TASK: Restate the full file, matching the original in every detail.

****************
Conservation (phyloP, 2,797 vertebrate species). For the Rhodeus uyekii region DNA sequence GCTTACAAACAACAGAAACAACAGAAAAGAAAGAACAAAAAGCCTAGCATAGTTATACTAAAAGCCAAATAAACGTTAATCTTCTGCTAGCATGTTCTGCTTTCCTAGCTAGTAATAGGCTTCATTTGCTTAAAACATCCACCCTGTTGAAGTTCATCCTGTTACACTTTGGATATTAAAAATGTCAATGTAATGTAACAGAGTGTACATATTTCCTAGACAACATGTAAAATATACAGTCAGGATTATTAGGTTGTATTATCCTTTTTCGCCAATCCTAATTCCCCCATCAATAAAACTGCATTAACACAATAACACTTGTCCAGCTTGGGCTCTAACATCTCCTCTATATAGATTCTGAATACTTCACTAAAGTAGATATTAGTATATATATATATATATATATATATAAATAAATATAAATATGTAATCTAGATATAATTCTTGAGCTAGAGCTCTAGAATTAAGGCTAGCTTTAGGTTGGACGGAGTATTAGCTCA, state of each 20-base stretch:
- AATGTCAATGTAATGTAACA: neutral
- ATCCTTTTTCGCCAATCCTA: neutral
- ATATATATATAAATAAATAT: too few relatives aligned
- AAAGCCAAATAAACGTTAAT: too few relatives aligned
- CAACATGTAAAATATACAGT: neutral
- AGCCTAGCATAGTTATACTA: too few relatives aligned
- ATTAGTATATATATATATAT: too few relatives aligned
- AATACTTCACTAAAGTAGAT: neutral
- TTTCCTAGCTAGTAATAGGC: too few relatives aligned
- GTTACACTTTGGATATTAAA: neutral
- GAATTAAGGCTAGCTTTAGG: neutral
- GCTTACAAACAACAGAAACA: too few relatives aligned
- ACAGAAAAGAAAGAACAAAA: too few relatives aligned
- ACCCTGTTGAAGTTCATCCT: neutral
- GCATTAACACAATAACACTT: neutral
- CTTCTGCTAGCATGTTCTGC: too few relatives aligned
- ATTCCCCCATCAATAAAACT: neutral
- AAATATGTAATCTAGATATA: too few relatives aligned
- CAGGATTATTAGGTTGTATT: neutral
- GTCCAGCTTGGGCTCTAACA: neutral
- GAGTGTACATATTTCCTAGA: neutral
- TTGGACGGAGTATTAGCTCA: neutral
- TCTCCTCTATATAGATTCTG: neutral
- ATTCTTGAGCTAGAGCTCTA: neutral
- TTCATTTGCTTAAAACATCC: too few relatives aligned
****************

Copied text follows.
Conservation (phyloP, 2,797 vertebrate species). For the Rhodeus uyekii region DNA sequence GCTTACAAACAACAGAAACAACAGAAAAGAAAGAACAAAAAGCCTAGCATAGTTATACTAAAAGCCAAATAAACGTTAATCTTCTGCTAGCATGTTCTGCTTTCCTAGCTAGTAATAGGCTTCATTTGCTTAAAACATCCACCCTGTTGAAGTTCATCCTGTTACACTTTGGATATTAAAAATGTCAATGTAATGTAACAGAGTGTACATATTTCCTAGACAACATGTAAAATATACAGTCAGGATTATTAGGTTGTATTATCCTTTTTCGCCAATCCTAATTCCCCCATCAATAAAACTGCATTAACACAATAACACTTGTCCAGCTTGGGCTCTAACATCTCCTCTATATAGATTCTGAATACTTCACTAAAGTAGATATTAGTATATATATATATATATATATATATAAATAAATATAAATATGTAATCTAGATATAATTCTTGAGCTAGAGCTCTAGAATTAAGGCTAGCTTTAGGTTGGACGGAGTATTAGCTCA, state of each 20-base stretch:
- AATGTCAATGTAATGTAACA: neutral
- ATCCTTTTTCGCCAATCCTA: neutral
- ATATATATATAAATAAATAT: too few relatives aligned
- AAAGCCAAATAAACGTTAAT: too few relatives aligned
- CAACATGTAAAATATACAGT: neutral
- AGCCTAGCATAGTTATACTA: too few relatives aligned
- ATTAGTATATATATATATAT: too few relatives aligned
- AATACTTCACTAAAGTAGAT: neutral
- TTTCCTAGCTAGTAATAGGC: too few relatives aligned
- GTTACACTTTGGATATTAAA: neutral
- GAATTAAGGCTAGCTTTAGG: neutral
- GCTTACAAACAACAGAAACA: too few relatives aligned
- ACAGAAAAGAAAGAACAAAA: too few relatives aligned
- ACCCTGTTGAAGTTCATCCT: neutral
- GCATTAACACAATAACACTT: neutral
- CTTCTGCTAGCATGTTCTGC: too few relatives aligned
- ATTCCCCCATCAATAAAACT: neutral
- AAATATGTAATCTAGATATA: too few relatives aligned
- CAGGATTATTAGGTTGTATT: neutral
- GTCCAGCTTGGGCTCTAACA: neutral
- GAGTGTACATATTTCCTAGA: neutral
- TTGGACGGAGTATTAGCTCA: neutral
- TCTCCTCTATATAGATTCTG: neutral
- ATTCTTGAGCTAGAGCTCTA: neutral
- TTCATTTGCTTAAAACATCC: too few relatives aligned